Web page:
How the internet came to CERN

CERN computer scientist François Flückiger (Image: Claudia Marcelloni)

It is with both great happiness and huge pride that I was informed of my selection for induction into the Internet Hall of Fame 2013, along with 31 other inductees.

It is also with great humility: I wish to believe I deserve it, though I realize how modest my contribution has been when I consider the company I will be joining, living legends such as Vint Cerf and Richard Stallman. But this award goes also to CERN and to those who worked with me on building the CERN external network since the early 80s, including Brian Carpenter, Giorgio Heiman, Jean-Michel Jouanigot and Olivier Martin.

CERN is famous for its invention of the web but CERN’s contribution to the internet infrastructure, central for the internet’s development, is less well known.

In January 1983, the CERN networking group was created, formed of two sections: Internal and External Networking. I was tasked to run the latter. At that time the CERN external network amounted to two minuscule leased lines, one to Rutherford, the other to Saclay. Eight years later, CERN had become the centre of an enormous star-shaped network, the largest internet hub in Europe. Just imagine: in 1991, 80% of the internet capacity in Europe for international traffic was installed at CERN, in building 513! It is no surprise that the performance of Tim Berners-Lee’s first web server impressed the world: it was at the heart of the European internet, just a few hops from most destinations.

How did we get there?

Detail of a 1991 schema showing leased networking lines with CERN shown in the centre - see full version (Image: CERN)

In 1984, the major HEP centres in Europe started to set up direct links to CERN and soon physics centres in other regions requested connections as well. Networks grow like crystals: when one hub starts crystallizing, everyone wants to connect to it, as everyone prefers to be just one hop away from the heart. Therefore, non-HEP scientific centres started to set up links to CERN, often serving as relays to other domestic HEP sites.

But it was not that easy! The communication protocols war raged in Europe from 1983 to 1992. Most governments opposed internet technology, backing instead nascent ISO networking standards. CERN’s decision to migrate to internet was heavily criticized by TCP/IP opponents.

I had the honour of convening in Geneva the very first meeting of the Coordinating Committee for Intercontinental Research Network (CCIRN) in May 1988. This committee was the first attempt to harmonize the inter-regional operation of the emerging world-wide research network.

The second meeting took place in October 1988 at a summer resort in Western Virginia, sad and grey this particular autumn. The Americans turned up in force. Bill Bostwick, from the Department of Energy was the Chairman, Barry Leiner from the Department of Defense and Vint Cerf were present. The European representatives were thin on the ground: a German and British representative plus myself. At that time, the European policy was largely opposed to internet technology, hence the lack of enthusiasm to send participants to an internet-focused event.

Towards the end of the meeting the Americans, led by Vint Cerf, became insistent: “It is essential that you, the Europeans, set up a structure to allocate internet addresses in Europe. It is not good we keep doing it for you.” My two colleagues did not seem too concerned, replying they did not foresee any development of the internet. I reassured our American colleagues, replying that there were indeed people in Europe that believed in IP.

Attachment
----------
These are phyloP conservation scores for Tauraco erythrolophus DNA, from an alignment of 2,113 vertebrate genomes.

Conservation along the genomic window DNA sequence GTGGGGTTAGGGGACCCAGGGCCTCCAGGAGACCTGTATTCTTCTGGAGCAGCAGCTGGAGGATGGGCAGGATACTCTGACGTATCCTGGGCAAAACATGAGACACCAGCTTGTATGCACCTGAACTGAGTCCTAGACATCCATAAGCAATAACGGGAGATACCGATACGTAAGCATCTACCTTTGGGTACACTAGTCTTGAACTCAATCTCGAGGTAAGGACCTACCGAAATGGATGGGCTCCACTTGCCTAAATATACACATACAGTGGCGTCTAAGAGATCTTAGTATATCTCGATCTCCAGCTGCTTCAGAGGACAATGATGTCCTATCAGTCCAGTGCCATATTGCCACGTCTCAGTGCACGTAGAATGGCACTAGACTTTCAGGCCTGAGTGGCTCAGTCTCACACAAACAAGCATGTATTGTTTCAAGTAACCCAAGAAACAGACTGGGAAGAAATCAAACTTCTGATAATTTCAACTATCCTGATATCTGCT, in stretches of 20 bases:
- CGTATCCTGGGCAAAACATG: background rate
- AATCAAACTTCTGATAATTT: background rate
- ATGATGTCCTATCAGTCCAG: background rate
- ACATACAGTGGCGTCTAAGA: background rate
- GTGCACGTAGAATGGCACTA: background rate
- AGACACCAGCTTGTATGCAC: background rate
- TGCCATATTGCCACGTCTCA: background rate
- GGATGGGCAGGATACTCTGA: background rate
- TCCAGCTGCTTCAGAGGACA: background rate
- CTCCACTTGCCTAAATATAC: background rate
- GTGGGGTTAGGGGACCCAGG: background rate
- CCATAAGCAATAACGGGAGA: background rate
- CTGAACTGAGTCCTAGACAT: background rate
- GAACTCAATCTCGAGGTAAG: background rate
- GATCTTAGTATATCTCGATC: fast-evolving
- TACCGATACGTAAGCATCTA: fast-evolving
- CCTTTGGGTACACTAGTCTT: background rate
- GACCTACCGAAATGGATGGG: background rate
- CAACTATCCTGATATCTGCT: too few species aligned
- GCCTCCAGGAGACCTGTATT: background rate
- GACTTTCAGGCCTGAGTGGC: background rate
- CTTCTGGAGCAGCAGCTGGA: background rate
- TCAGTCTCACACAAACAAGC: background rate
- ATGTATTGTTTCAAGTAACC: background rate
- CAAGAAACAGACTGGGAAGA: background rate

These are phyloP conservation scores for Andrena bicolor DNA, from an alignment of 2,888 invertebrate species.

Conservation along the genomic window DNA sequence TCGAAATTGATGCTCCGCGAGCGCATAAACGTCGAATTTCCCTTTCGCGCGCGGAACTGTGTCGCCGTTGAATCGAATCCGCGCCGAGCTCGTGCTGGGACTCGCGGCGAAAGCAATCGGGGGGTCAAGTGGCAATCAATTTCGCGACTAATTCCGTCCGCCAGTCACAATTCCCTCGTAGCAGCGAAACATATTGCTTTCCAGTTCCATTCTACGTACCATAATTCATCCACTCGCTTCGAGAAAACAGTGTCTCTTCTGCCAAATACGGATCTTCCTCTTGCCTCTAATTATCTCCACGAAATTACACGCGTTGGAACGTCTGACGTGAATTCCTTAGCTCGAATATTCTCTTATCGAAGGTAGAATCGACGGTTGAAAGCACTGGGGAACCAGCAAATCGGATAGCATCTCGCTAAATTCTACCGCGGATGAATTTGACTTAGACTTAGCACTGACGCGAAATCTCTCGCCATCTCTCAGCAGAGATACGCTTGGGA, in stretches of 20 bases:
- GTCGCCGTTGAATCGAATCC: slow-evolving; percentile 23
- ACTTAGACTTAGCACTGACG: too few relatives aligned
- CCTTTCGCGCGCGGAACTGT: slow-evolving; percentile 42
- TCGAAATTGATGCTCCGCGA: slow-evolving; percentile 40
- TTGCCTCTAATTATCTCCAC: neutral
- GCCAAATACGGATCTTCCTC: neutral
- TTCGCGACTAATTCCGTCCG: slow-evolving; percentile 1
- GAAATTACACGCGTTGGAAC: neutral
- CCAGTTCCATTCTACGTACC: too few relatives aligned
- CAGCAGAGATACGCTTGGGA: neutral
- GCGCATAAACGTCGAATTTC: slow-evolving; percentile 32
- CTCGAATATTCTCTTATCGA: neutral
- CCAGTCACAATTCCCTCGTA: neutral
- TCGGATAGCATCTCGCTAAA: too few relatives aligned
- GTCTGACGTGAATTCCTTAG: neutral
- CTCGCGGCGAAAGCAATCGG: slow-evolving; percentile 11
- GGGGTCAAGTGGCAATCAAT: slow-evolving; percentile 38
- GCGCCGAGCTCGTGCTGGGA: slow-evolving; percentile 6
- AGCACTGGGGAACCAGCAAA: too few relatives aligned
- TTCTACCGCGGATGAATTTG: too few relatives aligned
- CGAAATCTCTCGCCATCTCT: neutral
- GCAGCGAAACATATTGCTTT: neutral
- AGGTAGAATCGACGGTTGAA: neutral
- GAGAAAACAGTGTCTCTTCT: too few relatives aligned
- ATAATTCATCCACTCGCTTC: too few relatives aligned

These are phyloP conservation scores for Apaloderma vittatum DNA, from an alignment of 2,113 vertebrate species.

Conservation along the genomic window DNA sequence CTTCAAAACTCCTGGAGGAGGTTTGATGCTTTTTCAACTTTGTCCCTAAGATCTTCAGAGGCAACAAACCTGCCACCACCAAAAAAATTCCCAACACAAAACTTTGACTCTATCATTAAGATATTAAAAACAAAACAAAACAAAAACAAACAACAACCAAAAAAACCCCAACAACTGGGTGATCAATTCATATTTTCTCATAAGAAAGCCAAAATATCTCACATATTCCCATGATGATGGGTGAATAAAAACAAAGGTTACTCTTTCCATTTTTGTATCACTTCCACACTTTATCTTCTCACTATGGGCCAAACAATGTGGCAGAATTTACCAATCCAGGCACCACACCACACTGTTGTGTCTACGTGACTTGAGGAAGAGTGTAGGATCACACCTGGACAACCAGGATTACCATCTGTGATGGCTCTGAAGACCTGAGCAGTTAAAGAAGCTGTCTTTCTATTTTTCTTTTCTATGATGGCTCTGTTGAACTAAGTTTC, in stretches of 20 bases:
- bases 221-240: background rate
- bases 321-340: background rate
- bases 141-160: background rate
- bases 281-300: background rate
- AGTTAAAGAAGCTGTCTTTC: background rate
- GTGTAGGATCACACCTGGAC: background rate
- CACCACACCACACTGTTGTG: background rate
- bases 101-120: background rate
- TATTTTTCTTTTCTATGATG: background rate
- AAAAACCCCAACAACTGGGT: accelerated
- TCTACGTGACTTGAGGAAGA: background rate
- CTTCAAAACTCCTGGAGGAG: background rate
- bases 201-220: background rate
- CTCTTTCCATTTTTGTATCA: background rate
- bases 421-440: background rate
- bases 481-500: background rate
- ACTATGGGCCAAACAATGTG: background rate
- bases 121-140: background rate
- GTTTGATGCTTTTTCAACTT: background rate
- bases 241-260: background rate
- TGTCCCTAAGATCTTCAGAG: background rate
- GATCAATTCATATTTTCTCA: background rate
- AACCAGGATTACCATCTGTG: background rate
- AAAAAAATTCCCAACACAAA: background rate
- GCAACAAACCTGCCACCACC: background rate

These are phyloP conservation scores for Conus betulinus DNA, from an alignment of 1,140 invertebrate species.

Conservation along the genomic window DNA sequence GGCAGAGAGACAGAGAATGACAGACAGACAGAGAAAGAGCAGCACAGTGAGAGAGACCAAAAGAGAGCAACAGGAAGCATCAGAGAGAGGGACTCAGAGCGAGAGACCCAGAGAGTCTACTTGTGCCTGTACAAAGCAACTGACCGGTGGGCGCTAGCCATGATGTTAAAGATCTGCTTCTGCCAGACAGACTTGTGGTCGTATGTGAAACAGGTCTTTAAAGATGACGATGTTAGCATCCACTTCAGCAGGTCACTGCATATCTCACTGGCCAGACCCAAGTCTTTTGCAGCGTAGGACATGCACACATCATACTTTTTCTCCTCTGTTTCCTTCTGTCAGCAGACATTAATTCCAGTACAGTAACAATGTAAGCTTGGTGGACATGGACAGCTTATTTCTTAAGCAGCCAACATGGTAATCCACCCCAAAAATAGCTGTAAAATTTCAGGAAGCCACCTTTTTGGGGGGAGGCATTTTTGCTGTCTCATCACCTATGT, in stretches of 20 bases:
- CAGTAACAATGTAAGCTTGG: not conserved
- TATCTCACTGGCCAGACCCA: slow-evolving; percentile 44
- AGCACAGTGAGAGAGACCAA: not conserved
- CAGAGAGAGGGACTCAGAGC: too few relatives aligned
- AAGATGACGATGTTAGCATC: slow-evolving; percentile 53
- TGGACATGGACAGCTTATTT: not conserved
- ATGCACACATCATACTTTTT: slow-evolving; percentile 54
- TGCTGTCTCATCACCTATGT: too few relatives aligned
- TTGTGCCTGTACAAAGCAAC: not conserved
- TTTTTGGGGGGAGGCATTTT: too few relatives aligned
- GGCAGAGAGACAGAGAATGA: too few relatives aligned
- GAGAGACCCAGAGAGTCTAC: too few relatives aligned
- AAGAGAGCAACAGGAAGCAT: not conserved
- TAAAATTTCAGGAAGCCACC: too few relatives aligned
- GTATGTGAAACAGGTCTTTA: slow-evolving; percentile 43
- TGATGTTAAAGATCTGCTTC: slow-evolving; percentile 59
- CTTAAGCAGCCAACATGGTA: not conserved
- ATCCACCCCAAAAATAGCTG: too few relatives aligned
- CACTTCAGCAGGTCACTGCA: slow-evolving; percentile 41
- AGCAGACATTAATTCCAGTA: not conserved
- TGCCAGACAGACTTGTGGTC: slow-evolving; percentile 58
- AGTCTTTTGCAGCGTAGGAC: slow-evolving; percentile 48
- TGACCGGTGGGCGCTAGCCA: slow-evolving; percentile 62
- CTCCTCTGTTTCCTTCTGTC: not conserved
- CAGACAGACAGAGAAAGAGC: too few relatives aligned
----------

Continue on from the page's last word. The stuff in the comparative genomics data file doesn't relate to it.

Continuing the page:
On my return from West Virginia, Olivier Martin and I called a meeting at CERN with the interested parties from Europe to promote the idea of a structure to coordinate IP networks in Europe, and in particular the attribution of addresses. Time was pressing.

This founding meeting took place at CERN in December 1988, in a small office of building 600. Six people participated: Rob Blockzijl from Nikhef, Mats Brunel from SUNet, Daniel Karrenberg from EUNet, Enzo Valente from INFN, Olivier Martin and myself from CERN.

Six months later, the first meeting of RIPE (Réseaux IP Européens) took place in Amsterdam. 25 years later, RIPE is still the authority that allocates Internet resources and services not only in Europe, but also in the Middle East and parts of Central Asia.

A leader of the struggle to promote the Internet in Europe, Francois Flückiger convened in November 1988 the founding meeting that led to the creation of Réseaux IP Européens (RIPE), the nonprofit European organization that conducts the technical coordination of the infrastructure of the Internet. He contributed in 1992 to the creation of Ebone (the pan-European Internet backbone) by drafting the Memorandum of Understanding which laid down its basic principles, and arranged in that same year for the European Organization for Nuclear Research (CERN) to become a founding member of the Internet Society (ISOC). Flückiger also drafted popular cartoons, some of them exemplifying the ineffectiveness of battling against the Internet. He chaired the INET’s 1988, 2001 and 2002 program committees. A graduate of the Ecole Supérieure d'Electricité, Flückiger holds an MBA from the Enterprise Administration Institute in Paris. He is a member of the ISOC Advisory Council and of the W3C Advisory Committee, a lecturer at the University of Geneva and the author of the textbook "Understanding Networked Multimedia” and more than 80 articles. Today, he is CERN’s Knowledge Transfer Officer for Information Technologies and the Director of its School of Computing. At CERN his responsibilities have included the management of its World Wide Web team after the departure of Web inventor Tim Berners-Lee.